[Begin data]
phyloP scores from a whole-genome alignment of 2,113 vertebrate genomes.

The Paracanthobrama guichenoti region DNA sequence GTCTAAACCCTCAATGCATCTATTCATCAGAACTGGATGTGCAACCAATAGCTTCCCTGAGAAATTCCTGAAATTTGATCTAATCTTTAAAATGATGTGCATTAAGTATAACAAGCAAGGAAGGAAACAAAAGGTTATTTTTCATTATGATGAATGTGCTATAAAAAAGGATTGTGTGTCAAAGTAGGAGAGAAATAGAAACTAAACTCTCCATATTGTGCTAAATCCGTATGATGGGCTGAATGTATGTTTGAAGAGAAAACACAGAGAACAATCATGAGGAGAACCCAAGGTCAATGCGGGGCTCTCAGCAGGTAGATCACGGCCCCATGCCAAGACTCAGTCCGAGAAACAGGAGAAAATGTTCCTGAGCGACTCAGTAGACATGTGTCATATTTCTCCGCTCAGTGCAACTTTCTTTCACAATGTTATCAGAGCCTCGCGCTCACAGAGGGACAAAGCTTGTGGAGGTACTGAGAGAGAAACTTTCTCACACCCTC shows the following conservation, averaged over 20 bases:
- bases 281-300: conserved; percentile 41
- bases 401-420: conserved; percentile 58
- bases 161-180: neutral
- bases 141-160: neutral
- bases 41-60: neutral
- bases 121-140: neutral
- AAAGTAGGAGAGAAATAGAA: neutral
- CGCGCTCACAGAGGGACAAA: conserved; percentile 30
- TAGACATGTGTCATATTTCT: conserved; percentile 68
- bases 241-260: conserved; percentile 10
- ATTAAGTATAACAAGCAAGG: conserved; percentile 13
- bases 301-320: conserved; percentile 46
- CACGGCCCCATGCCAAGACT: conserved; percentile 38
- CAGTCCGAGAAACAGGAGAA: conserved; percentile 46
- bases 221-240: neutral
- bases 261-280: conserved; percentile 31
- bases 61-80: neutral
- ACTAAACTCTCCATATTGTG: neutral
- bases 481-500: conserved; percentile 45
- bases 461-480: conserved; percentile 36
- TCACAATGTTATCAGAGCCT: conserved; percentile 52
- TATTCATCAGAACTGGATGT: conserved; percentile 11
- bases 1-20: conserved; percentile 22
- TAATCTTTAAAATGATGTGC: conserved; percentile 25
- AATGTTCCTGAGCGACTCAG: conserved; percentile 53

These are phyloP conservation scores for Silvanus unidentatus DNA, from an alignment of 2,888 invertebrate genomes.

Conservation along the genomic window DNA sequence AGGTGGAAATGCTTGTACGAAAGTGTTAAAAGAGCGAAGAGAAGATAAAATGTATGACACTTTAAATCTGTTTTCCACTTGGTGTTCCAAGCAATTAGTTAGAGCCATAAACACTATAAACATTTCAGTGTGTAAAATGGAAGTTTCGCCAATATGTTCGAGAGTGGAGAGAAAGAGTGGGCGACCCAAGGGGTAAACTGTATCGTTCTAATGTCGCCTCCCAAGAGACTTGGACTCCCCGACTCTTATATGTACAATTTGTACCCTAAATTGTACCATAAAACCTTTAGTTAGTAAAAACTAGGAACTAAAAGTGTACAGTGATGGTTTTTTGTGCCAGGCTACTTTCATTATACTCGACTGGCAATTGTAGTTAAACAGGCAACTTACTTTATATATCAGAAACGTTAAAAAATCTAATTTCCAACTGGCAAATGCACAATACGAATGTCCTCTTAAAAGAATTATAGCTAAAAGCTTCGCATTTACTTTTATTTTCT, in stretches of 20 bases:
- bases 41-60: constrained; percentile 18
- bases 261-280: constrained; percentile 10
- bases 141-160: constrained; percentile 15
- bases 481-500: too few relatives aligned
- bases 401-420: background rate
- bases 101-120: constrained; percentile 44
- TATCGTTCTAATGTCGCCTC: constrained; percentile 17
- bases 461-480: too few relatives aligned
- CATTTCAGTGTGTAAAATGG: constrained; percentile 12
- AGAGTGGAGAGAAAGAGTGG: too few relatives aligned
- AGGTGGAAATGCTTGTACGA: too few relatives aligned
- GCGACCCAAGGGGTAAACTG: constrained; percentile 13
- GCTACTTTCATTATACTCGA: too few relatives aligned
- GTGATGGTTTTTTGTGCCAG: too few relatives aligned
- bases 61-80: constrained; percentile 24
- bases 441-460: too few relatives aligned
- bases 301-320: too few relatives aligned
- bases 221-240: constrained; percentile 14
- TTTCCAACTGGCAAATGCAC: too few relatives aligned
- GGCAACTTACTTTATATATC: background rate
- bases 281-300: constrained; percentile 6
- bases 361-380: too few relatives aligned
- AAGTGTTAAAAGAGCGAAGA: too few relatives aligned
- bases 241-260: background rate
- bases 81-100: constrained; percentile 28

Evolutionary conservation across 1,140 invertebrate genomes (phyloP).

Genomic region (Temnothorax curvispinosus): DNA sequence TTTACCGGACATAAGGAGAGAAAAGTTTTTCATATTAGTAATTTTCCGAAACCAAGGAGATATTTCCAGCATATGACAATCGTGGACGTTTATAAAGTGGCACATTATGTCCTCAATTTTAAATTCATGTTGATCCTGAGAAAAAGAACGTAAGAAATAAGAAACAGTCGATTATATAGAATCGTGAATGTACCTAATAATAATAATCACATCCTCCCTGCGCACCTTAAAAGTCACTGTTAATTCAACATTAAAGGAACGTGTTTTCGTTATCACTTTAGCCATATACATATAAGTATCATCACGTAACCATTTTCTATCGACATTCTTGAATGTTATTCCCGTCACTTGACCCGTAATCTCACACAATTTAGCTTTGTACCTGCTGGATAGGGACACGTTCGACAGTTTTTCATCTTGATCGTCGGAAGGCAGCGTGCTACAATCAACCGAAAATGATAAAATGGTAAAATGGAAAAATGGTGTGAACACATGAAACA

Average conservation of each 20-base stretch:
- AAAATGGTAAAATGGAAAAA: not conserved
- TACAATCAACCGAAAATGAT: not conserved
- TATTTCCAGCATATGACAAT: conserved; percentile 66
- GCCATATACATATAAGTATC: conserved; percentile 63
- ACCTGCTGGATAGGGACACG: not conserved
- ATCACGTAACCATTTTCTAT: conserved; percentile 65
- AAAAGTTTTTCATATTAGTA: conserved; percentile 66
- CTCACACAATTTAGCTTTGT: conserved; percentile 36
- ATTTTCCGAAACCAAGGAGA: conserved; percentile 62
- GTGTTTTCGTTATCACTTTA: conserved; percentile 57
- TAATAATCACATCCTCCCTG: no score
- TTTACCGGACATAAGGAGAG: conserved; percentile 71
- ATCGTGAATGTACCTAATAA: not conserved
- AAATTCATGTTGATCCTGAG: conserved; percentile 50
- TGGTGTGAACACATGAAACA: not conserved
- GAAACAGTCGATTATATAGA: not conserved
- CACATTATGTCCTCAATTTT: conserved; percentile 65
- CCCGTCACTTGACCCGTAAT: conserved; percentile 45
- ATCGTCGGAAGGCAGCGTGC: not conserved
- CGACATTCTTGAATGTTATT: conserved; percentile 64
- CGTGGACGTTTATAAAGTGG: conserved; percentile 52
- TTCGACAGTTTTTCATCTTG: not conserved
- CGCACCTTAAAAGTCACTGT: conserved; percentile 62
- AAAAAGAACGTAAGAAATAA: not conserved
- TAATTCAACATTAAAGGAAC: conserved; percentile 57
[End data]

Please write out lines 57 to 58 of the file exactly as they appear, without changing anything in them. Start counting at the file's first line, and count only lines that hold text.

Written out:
Average conservation of each 20-base stretch:
- AAAATGGTAAAATGGAAAAA: not conserved